16. Gu J, Abroms LC, Broniatowski DA, and Evans WD. An Investigation of Influential Users in the Promotion and Marketing of Heated Tobacco Products on Instagram: A Social Network Analysis. International Journal of Environmental Research and Public Health, 2022; 19(3). Available from: https://www.ncbi.nlm.nih.gov/pubmed/35162709

17. Myers M. Philip Morris Caught Red-Handed Marketing IQOS to Young People on Social Media. Campaign for Tobacco-Free Kids,  2019. Available from: https://www.tobaccofreekids.org/press-releases/2019_05_10_pmi_iqos_socialmedia_marketing

18. Shukman H. British American Tobacco used young Instagram stars in its ads. The Times,  2019. Available from: https://www.thetimes.co.uk/article/british-american-tobacco-used-young-instagram-stars-in-its-ads-hs6wgf5z2

19. Kirkham C. Exclusive: Philip Morris suspends social media campaign after Reuters exposes young 'influencers'. Reuters,  2019. Available from: https://uk.reuters.com/article/us-philipmorris-ecigs-instagram-exclusiv/exclusive-philip-morris-suspends-social-media-campaign-after-reuters-exposes-young-influencers-idUKKCN1SH02K?feedType=RSS&feedName=healthNewsMolt&utm_source=feedburner&utm_medium=feed&utm_campaign=Feed%3A+reuters%2FUKHealth+%28News+%2F+UK+%2F+Health+%26+Drugs%29

20. Chen J, Xue S, Xie Z, and Li D. Characterizing Heated Tobacco Products Marketing on Instagram: Observational Study. JMIR Form Res, 2023; 7:e43334. Available from: https://www.ncbi.nlm.nih.gov/pubmed/36920463

21. Nowicka J and Balwicki L. Heated tobacco products and cigarette marketing in nightclubs in Gdansk, Poland: A mixed-methods analysis. Tob Prev Cessat, 2024; 10. Available from: https://www.ncbi.nlm.nih.gov/pubmed/38188060

22. Hirano T. A battle of heated tobacco sales: transfer discount promotions in Japan. Tobacco Control, 2023. Available from: https://www.ncbi.nlm.nih.gov/pubmed/37620138

23. Ganz O, Strasser AA, Giovenco DP, Audrain-McGovern J, Cappella JN, et al. IQOS print magazine advertising characteristics and reach before and after FDA authorisation as a modified risk tobacco product. Tobacco Control, 2023. Available from: https://www.ncbi.nlm.nih.gov/pubmed/36958825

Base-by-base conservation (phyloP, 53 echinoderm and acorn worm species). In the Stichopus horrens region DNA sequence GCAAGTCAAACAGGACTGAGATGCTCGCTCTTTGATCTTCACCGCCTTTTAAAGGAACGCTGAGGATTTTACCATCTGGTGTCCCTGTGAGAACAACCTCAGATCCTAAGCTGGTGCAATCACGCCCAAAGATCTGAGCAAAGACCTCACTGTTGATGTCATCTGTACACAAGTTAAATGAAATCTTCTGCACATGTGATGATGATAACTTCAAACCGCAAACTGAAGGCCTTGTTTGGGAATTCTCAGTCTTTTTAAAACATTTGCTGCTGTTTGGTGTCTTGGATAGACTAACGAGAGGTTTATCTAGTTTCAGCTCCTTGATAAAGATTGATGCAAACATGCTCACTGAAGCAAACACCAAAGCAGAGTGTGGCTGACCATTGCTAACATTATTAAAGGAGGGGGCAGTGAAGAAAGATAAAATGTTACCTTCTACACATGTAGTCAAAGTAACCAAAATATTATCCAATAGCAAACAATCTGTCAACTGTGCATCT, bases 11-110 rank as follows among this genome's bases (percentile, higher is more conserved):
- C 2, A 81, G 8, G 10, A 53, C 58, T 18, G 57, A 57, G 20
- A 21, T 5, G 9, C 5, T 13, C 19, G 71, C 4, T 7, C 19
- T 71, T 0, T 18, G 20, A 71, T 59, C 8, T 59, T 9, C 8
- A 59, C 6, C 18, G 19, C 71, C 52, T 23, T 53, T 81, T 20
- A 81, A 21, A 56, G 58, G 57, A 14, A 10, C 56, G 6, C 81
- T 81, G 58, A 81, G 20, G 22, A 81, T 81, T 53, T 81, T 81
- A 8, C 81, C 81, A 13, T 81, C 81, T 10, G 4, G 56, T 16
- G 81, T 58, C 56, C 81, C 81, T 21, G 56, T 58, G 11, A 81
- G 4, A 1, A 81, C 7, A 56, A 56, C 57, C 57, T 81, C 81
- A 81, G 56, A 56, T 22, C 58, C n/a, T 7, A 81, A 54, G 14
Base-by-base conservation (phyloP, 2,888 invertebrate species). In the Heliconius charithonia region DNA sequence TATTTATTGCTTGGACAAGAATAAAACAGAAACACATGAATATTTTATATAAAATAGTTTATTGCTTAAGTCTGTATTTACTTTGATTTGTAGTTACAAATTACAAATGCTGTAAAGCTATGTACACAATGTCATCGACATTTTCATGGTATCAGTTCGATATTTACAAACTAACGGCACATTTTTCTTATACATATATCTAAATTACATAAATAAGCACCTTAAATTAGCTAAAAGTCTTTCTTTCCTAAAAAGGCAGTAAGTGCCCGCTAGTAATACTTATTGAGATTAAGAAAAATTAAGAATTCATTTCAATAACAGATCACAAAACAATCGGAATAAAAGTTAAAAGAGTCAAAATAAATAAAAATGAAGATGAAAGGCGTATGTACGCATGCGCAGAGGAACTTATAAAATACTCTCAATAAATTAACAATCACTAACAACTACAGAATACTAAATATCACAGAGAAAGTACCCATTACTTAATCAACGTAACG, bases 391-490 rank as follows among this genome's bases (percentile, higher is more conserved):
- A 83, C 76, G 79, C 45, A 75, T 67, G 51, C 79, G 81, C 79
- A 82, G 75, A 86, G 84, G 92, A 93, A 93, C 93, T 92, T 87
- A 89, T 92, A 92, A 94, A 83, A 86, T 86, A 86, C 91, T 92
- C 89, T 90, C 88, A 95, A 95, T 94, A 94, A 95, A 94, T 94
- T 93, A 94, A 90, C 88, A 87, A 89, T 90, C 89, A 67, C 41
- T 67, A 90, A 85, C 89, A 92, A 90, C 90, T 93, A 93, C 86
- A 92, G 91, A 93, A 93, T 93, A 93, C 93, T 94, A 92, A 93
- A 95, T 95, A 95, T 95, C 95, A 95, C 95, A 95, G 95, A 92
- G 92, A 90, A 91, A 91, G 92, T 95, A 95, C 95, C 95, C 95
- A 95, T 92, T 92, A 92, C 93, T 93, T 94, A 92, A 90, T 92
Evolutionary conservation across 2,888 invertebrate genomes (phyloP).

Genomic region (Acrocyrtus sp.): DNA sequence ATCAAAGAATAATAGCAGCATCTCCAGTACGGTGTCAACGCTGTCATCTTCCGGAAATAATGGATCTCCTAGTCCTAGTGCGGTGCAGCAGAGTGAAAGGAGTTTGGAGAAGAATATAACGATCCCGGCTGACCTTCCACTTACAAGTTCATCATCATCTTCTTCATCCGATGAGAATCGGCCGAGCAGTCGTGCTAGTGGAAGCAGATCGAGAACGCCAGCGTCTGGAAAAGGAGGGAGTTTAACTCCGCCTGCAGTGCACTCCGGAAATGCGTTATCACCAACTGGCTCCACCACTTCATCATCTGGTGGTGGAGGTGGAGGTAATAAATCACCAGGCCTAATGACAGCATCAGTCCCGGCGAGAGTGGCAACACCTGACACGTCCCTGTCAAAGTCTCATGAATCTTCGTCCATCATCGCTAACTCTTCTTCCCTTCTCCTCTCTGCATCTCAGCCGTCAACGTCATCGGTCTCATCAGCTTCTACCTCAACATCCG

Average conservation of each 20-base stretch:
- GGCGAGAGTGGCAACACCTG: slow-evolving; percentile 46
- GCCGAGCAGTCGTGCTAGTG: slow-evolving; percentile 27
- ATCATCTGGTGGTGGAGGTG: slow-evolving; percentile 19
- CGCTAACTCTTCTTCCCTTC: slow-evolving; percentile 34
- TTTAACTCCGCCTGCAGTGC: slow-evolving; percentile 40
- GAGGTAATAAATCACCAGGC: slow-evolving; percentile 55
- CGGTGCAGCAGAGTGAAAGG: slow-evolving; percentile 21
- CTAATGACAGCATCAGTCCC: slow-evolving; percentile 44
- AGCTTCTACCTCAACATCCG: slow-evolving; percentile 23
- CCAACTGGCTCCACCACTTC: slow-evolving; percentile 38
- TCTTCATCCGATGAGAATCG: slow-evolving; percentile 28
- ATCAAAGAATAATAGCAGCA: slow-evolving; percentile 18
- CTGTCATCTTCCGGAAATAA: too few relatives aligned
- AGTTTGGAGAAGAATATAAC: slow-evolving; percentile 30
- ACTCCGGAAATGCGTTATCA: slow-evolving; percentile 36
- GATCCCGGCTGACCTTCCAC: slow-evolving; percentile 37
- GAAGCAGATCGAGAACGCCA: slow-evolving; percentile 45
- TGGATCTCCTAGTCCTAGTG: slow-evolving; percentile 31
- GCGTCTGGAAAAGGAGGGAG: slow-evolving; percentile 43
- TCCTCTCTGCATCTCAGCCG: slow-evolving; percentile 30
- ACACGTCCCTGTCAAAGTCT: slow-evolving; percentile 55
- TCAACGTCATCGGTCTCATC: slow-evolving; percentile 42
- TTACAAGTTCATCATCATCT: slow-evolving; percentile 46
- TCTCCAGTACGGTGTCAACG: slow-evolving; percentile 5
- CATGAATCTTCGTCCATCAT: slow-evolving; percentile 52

24. Prochaska JJ and Henriksen L. PMI reduced-risk claims and upselling of IQOS via Reviti life insurance. Tobacco Control, 2020; 29(e1):e136-e7. Available from: https://www.ncbi.nlm.nih.gov/pubmed/31366704

25. Henderson KC, Van Do V, Wang Y, Duan Z, Popova L, et al. Brief report on IQOS point-of-sale marketing, promotion and pricing in IQOS retail partner stores in Atlanta, Georgia, USA. Tobacco Control, 2023; 32(e2):e260-e4. Available from: https://www.ncbi.nlm.nih.gov/pubmed/35918133

26. Mathers A, Schwartz R, O'Connor S, Fung M, and Diemert L. Marketing IQOS in a dark market. Tobacco Control, 2019; 28(2):237-8. Available from: https://www.ncbi.nlm.nih.gov/pubmed/29724866

27. Bar-Zeev Y, Levine H, Rubinstein G, Khateb I, and Berg CJ. IQOS point-of-sale marketing strategies in Israel: a pilot study. Isr J Health Policy Res, 2019; 8(1):11. Available from: https://www.ncbi.nlm.nih.gov/pubmed/30642383

28. Bar-Zeev Y, Berg CJ, Khayat A, Romm KF, Wysota CN, et al. IQOS marketing strategies at point-of-sales: a cross-sectional survey with retailers. Tobacco Control, 2023; 32(e2):e198-e204. Available from: https://www.ncbi.nlm.nih.gov/pubmed/35140170

29. No authors listed. 4 big concerns about selling IQOS heat-not-burn cigarettes in the US. Truth Initiative,  2018. Available from: https://truthinitiative.org/news/4-big-concerns-about-selling-iqos-heat-not-burn-cigarettes-us

30. Food and Drug Administration (FDA). FDA permits sale of IQOS Tobacco Heating System through premarket tobacco product application pathway.  2019. Available from: https://www.fda.gov/news-events/press-announcements/fda-permits-sale-iqos-tobacco-heating-system-through-premarket-tobacco-product-application-pathway.

31. Leas EC, Cohen JE, and Ayers JW. A Philip Morris advertisement for its heated tobacco product IQOS sets a troubling precedent. Tobacco Control, 2020; 29(e1):e168-e70. Available from: https://www.ncbi.nlm.nih.gov/pubmed/32019894